First application my skin didn’t burn straight away – ‘hurrah!’, it spread quite evenly across my skin and didn’t really accentuate any of my ‘dry bits’. It covered my redness fairly, but not necessarily well. This could have been down to the colour rather than the coverage. Unfortunately it came out with a pinkish undertone which I was sure didn’t help any redness that was apparent – it also looked kind of greyish in some lights ( corpse chic anyone?)
The foundation had a very ‘clay’ like smell to it but apart from that it seemed to keep my skin moisturised as it had promised (thumbs up).
But here’s where the real problem lied – the next day I woke up and my skin was very very dry (dryer than usual) – I am certain it was down to this foundation as it was the only product that was different in my routine.
I tried it again another day to make sure – and it happened again the next day.
I’m personally not going to use this foundation again, but it’s maybe a good foundation for a one off occasion but not daily use.
Clinique Supermoisture foundation was the first foundation that I found since Almay stopped selling their products within Europe. I had carried on Ebaying my once favourite make up product Almay Line-smoothing foundation from sellers in America and ended up paying ridiculous shipping prices for an item which once cost me £9.00 in Boots.
Enough was enough.
On a trip to Boots, I found myself at the Clinique counter. I knew that from previous (uncomfortable) experiences that I am in fact allergic to most if not ALL the foundations available in the low end make up section in Boots. Most containing itch-inducing parabens and fragrances. So to head to the high end counters just made sense.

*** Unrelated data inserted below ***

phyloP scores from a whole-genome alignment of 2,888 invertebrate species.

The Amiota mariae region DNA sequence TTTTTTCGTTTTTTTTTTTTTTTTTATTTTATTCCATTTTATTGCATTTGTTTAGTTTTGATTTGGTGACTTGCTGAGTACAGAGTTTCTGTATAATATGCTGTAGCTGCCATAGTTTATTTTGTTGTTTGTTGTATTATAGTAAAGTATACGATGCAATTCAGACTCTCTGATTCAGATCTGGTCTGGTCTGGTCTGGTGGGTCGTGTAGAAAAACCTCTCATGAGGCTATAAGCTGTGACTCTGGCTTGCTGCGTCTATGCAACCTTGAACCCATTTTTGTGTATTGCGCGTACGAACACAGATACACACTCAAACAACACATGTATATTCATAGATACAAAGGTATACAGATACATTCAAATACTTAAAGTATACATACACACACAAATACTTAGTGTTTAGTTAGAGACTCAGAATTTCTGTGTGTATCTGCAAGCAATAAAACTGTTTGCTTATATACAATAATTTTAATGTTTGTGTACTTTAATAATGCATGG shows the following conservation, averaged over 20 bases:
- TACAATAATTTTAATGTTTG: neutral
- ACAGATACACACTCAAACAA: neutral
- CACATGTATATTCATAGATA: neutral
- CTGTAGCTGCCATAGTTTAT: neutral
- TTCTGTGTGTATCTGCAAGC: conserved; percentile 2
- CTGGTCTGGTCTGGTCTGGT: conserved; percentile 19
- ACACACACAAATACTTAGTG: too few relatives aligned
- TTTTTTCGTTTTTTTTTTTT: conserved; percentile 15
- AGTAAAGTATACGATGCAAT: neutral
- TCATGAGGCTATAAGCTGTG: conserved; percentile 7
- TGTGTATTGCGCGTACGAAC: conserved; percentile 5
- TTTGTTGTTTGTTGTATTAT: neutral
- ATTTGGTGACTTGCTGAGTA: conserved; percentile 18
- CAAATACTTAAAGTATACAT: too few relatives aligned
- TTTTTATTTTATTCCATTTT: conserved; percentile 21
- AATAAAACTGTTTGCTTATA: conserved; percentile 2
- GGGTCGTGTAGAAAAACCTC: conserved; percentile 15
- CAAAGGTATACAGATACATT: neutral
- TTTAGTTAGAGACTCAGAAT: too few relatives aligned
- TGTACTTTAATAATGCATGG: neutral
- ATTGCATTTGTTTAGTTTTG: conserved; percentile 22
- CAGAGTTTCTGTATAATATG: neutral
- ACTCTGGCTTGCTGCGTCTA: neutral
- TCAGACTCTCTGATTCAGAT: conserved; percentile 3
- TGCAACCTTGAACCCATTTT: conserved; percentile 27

Clinique as a brand prides itself on making “skin care and makeup products that are all allergy tested and 100% fragrance free” so naturally with my sensitive skin I was drawn them right away. The lady that I approached at the counter was wearing white lab coat, perhaps a marketing gimmick – to give the impression that they were scientific experts on skin care and not just your average make up sales representative. Whatever the reason for her attire – the sales representative was happy to assist me on finding the right the foundation for my skin type and colour.
The initial shade I was given by the sales representative was Ivory 04 but as soon as I got the product home – I knew this wasn’t my shade – it had a very pink and almost frosty undertone – I have eczema redness so a pink-based foundation is never a good choice for me. I went back and asked to swap to Linen 02, according to the sales representative it was a good balance between a pink undertone and a yellow undertone.
Once I had the right colour – it was time to test the foundation itself. The main things I look for with a foundation is – moisturisation, – this usually means a dewy finish. Most dewy finish foundations are not full coverage however. This does present a problem when your trying to cover up red eczema patches but on the other hand it is less like to dry out your skin and sit in those infamous dry skin lines that eczema or dermatitis bring to your skin.
Clinique’s Supermoisture foundation is a dewy set – as expected. It is a light consistency and does not feel cakey on the skin. One of the few reservations that I had with this product was that it appears to have a shimmer to it. I was initially concerned that the shimmer would irritate my sensitive skin but after about 8 hours with it on my face, I couldn’t detect any irritation. I will note here that it does have a slightly ‘Edward Cullen’-esque effect to it in some lights, I personally don’t mind it – as it appears to be quite fashionable at the moment to use excessive amounts highlighter, plus it gives me a glow that people with dry skin tend to lack.
Overall I would say Clinique SuperMoisture foundation was a good alternative to my beloved Almay line smoothing foundation, and I plan to buy it again once this one has been used.